A bit later, on lap 5, I attempted to bridge. I jumped on the downhill after the yacht club and had a good gap after I was around the turn from Harbor onto Ocean. I backed off to threshold to climb the hill. But I was hurting bad. I had gone too hard — unnecessarily hard! — to get the gap. The PT file shows I was over 700W for about 15sec before attempting the hill at hi-Threshold. Then, seeing the big gap to the break, I lost courage, faltered, looked back, found a but more pluck and hit it anew, but again anaerobically, for about another 25sec, enough to get me half way to the top. Riding that hard hurt so much all my beliefs evaporated and I sat up.

After that I made some efforts to pull in the break with the pack. I don’t recall the catches clearly or when Gerald Harris of Team Harris (I’m guessing unrelated to the Cyclery in Newton) got away. I remember him coming up and being at the front a while and then he wound up the winner on a solo break. Awesome riding!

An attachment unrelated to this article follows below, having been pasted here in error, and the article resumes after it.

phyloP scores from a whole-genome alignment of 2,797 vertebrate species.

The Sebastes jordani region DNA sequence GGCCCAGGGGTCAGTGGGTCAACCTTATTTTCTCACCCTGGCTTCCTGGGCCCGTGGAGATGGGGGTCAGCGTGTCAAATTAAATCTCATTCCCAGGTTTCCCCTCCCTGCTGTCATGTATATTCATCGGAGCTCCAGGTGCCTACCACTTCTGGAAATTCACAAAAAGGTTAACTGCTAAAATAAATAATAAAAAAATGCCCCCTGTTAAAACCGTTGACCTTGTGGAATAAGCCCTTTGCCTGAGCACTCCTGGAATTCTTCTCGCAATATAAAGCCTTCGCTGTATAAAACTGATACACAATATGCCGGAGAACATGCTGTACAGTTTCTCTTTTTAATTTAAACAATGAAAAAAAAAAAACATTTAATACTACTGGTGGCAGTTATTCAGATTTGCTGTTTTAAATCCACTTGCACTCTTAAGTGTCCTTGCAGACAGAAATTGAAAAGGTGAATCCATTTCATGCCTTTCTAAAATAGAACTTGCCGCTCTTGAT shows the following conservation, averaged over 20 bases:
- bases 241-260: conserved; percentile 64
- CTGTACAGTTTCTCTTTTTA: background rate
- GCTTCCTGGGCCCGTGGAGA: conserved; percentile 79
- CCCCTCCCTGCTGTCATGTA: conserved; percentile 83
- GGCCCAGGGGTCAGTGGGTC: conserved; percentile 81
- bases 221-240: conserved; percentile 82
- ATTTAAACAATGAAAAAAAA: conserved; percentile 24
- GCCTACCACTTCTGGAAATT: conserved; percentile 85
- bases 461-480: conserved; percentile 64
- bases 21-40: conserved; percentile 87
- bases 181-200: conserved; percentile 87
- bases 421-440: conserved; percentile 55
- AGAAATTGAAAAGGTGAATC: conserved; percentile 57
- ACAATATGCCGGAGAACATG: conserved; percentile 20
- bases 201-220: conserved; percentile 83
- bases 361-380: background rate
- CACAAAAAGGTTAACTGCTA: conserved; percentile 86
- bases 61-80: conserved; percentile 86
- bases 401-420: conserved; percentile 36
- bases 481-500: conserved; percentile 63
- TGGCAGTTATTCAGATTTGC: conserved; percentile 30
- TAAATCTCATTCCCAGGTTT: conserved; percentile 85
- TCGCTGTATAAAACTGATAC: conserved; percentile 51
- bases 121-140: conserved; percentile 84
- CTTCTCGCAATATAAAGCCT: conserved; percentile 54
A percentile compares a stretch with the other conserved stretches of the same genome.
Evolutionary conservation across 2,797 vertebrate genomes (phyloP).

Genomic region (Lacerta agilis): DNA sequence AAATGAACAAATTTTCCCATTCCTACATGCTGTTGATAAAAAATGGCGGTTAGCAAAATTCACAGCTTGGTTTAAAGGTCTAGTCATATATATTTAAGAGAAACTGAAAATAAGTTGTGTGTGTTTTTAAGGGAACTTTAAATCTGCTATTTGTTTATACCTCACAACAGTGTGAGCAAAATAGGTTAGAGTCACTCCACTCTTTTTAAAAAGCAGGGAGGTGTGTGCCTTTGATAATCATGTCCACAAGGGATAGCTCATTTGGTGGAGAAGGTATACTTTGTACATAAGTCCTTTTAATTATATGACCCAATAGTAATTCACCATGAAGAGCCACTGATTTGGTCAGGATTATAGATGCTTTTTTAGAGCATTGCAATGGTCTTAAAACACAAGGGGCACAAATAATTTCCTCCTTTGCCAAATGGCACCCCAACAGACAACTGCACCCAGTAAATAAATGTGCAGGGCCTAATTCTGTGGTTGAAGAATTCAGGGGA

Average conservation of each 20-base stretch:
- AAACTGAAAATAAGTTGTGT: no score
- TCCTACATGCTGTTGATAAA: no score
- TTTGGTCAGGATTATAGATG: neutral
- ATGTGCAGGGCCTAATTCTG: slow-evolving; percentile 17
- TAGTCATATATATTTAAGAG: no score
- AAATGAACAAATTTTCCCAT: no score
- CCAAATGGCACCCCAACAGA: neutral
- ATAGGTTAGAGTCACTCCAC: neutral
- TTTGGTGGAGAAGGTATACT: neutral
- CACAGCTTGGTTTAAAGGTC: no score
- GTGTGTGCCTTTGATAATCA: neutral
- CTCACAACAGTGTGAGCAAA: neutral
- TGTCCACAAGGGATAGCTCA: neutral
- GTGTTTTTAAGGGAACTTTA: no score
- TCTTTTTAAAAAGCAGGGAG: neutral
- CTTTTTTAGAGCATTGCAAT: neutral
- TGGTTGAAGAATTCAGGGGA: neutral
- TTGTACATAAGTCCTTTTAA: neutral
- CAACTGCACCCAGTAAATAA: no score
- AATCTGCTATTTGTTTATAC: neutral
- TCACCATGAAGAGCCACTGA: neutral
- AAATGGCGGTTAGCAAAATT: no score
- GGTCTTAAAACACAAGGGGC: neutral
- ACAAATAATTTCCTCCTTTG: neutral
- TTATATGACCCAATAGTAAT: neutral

Last chance. I tried to rest on the 2nd last lap and get position on the last. I was 2nd wheel behind Brier going into the last turn and it stayed that way to the bottom of the hill. But going up it I got passed by 15 to 20 riders and won a couple of places back after the top. Slaughtered.

While I’m sure the wheel suckers who made top 10 are more pleased with themselves than me, I’ll take it. I did most of what I set out to do.

But my skills of the break are lacking. I screwed up in two ways and learned good lessons. 1: Don’t drain myself with an unnecessarily hard jump, especially if what I really need a solid VO2max effort to get properly away. 2: Sometimes soloists win. Why not go with? I didn’t have anything better to do.

I feel some satisfaction from being active rather than passive but being smart sure would be a bonus. Driving the speed of the race up is a pretty stupid strategy and is unlikely to serve you or your team.

Anyway, I had fun. I love racing. What’s up next? Ninigret on Sat or Myles on Sun or both?

Flats and tires

December 27, 2009

First, the four main kinds of flat:

1 – Pinch

Ride over a pot-hole, stone or something with sufficient force to compress the tire all the way to the rim and the tube gets pinched hard between tire and rim. This often leads to two holes in the tube. It’s not uncommon to get a pinch flat in both front and rear if one rides fast over a serious hazard.